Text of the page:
That makes understanding how data normalization a priority for every organization, especially considering the trends that are affecting IT operations. Adoption of 5G networking, deployment of edge devices and the Internet of Things (IoT), greater reliance on collaborative tools and the remote workforce paradigm all make this vital as data collection and operations become more complex and central to the business.
Benefits of Data Normalization
As the foundation of more efficient IT operations through the adoption of AIOps, normalized data feeds a virtuous cycle that builds toward a stronger, more competitive organization. And because data normalization using standard deviation eliminates erroneous and duplicate data, it makes the analysis of the data that populates your data lake and other operational systems more efficient in several ways.
- Decisions and insights can be arrived at faster, leading to operational improvements such as faster mean-time-to-X
- The use of real-time, accurate data is the foundation for IT operations process automation which, over time, can become more beneficial.
- As more functions become automated, skilled IT staffers can be tasked with higher level responsibilities which can lead to better employee retention, increased profit/revenue, and higher levels of customer satisfaction.
- As your systems and services become more reliable, customer retention rates can rise.
As you can see, normalizing data in the context of IT operations, and current standard deviation data builds toward greater and greater business outcomes. Gains in service efficiency, availability, reliability, and quality pay dividends in ways that are measurable in terms of dollars and time, and also immeasurable when reflected in a stronger organizational culture.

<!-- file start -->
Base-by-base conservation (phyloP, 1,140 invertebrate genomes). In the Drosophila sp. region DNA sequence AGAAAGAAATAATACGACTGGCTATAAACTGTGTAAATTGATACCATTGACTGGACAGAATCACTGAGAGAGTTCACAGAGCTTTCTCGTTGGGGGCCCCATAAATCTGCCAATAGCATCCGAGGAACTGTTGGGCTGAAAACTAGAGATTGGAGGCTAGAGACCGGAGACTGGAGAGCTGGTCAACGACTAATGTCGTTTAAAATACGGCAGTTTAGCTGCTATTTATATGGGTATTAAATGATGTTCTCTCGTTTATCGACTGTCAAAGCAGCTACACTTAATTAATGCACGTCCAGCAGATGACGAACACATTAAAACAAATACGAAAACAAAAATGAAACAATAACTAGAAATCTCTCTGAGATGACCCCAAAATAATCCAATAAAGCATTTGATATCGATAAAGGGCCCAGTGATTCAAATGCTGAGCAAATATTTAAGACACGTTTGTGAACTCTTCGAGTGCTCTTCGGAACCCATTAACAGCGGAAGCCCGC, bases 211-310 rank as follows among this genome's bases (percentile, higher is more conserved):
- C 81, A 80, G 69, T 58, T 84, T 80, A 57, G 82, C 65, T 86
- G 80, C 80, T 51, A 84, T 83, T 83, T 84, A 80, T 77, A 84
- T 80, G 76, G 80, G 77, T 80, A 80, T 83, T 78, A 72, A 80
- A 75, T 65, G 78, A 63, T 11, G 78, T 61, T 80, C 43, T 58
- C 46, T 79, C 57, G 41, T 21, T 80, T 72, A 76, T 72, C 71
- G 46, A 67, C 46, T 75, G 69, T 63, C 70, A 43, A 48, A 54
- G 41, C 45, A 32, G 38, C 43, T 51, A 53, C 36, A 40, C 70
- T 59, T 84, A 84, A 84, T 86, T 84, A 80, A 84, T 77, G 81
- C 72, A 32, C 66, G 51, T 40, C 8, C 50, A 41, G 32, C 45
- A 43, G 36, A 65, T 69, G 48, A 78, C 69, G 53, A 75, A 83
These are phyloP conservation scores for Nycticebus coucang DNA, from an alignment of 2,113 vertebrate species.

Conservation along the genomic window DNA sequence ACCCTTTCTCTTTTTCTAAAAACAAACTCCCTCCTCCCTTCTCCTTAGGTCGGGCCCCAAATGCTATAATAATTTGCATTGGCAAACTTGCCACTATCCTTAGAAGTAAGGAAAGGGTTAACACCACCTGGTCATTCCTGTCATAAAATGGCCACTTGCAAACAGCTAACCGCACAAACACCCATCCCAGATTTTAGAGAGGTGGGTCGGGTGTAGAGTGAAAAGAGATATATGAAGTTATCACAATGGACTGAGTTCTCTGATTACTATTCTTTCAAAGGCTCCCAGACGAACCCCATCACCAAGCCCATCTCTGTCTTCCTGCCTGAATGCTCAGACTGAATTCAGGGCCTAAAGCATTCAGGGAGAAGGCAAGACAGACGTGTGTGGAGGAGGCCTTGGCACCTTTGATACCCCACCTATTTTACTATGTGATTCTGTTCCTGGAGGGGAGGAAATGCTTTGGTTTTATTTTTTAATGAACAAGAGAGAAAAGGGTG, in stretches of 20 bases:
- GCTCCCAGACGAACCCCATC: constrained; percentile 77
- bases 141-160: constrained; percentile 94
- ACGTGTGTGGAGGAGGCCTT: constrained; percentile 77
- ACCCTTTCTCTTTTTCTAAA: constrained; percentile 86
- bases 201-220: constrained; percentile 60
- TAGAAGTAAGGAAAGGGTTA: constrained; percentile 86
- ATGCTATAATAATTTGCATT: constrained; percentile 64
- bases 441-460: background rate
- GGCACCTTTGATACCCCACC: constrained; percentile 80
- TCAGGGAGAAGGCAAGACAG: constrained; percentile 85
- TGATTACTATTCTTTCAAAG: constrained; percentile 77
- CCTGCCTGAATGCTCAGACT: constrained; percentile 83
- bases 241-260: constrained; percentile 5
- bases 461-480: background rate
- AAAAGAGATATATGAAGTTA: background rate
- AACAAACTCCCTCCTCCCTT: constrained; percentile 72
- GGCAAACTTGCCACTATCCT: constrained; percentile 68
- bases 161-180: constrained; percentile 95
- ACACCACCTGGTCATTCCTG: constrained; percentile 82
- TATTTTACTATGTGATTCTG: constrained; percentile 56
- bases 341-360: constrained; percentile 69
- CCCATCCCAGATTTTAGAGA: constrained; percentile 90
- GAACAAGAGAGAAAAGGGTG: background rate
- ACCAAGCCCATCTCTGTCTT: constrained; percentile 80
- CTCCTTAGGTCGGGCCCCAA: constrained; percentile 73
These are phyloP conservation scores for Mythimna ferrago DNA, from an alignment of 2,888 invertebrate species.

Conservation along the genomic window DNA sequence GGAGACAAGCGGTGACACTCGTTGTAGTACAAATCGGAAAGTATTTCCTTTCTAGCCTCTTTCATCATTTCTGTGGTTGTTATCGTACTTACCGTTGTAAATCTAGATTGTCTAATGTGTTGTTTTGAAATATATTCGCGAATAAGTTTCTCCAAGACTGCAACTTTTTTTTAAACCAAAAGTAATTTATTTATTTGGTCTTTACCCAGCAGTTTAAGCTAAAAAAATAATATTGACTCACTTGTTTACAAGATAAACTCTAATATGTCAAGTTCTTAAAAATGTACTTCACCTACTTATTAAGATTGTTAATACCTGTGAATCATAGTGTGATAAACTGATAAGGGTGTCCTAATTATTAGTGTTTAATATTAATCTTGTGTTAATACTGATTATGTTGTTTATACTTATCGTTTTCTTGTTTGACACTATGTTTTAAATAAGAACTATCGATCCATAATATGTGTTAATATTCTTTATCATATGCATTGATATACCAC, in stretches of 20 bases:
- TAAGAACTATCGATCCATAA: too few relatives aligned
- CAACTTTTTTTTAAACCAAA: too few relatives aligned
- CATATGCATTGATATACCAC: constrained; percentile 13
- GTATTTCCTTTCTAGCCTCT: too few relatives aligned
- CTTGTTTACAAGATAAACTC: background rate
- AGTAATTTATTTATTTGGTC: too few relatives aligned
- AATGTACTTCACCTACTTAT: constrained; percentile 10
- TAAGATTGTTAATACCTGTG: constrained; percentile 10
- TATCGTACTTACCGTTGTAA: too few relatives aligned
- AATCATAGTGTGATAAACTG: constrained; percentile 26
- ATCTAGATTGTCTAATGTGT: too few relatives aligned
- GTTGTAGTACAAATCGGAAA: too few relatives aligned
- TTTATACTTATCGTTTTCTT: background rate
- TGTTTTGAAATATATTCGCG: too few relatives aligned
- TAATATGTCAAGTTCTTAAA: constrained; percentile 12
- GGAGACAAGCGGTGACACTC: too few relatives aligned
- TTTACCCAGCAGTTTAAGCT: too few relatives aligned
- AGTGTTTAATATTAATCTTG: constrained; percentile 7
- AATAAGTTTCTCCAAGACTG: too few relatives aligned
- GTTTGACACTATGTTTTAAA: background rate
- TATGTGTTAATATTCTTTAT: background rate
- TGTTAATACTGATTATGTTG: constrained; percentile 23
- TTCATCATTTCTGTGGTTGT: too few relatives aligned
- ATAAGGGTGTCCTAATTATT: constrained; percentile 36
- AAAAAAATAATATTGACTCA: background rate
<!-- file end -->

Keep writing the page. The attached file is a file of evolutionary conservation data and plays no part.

How to Normalize Data for AIOps
While raw data does have its uses, clean, normalized data in an operational data lake is the fuel tank from which AIOps draws its power, and normalized data is the tiger in that tank. The normalization process begins with data collection. Every configuration item, every service, and every process that takes place produces data. It is therefore vital for the IT operations team to discover and monitor all those elements, and to do so in real-time. That’s because data has a shelf-life and a context in which it was created. Data must also be complete. A telephone number in which the last digit is missing has value to an analyst, but until the last number is identified, the information is incomplete and will produce a wrong result if used.
The collection of complete, accurate, and contextual raw data is the start. But the task remains: how to normalize information into the stuff of high performance? In the past, data normalization was a largely manual process. Organizations would collect data, put it in a data warehouse, and when it was needed individuals would go through the painstaking process of running queries and using various tools to find, clean, and format data for specific purposes. It was inefficient, error prone, and unreliable. In fact, as the era of Big Data arrived, many organizations found that the costs of normalization outweighed the benefits, and so instead of learning how to do it, they abandoned the idea.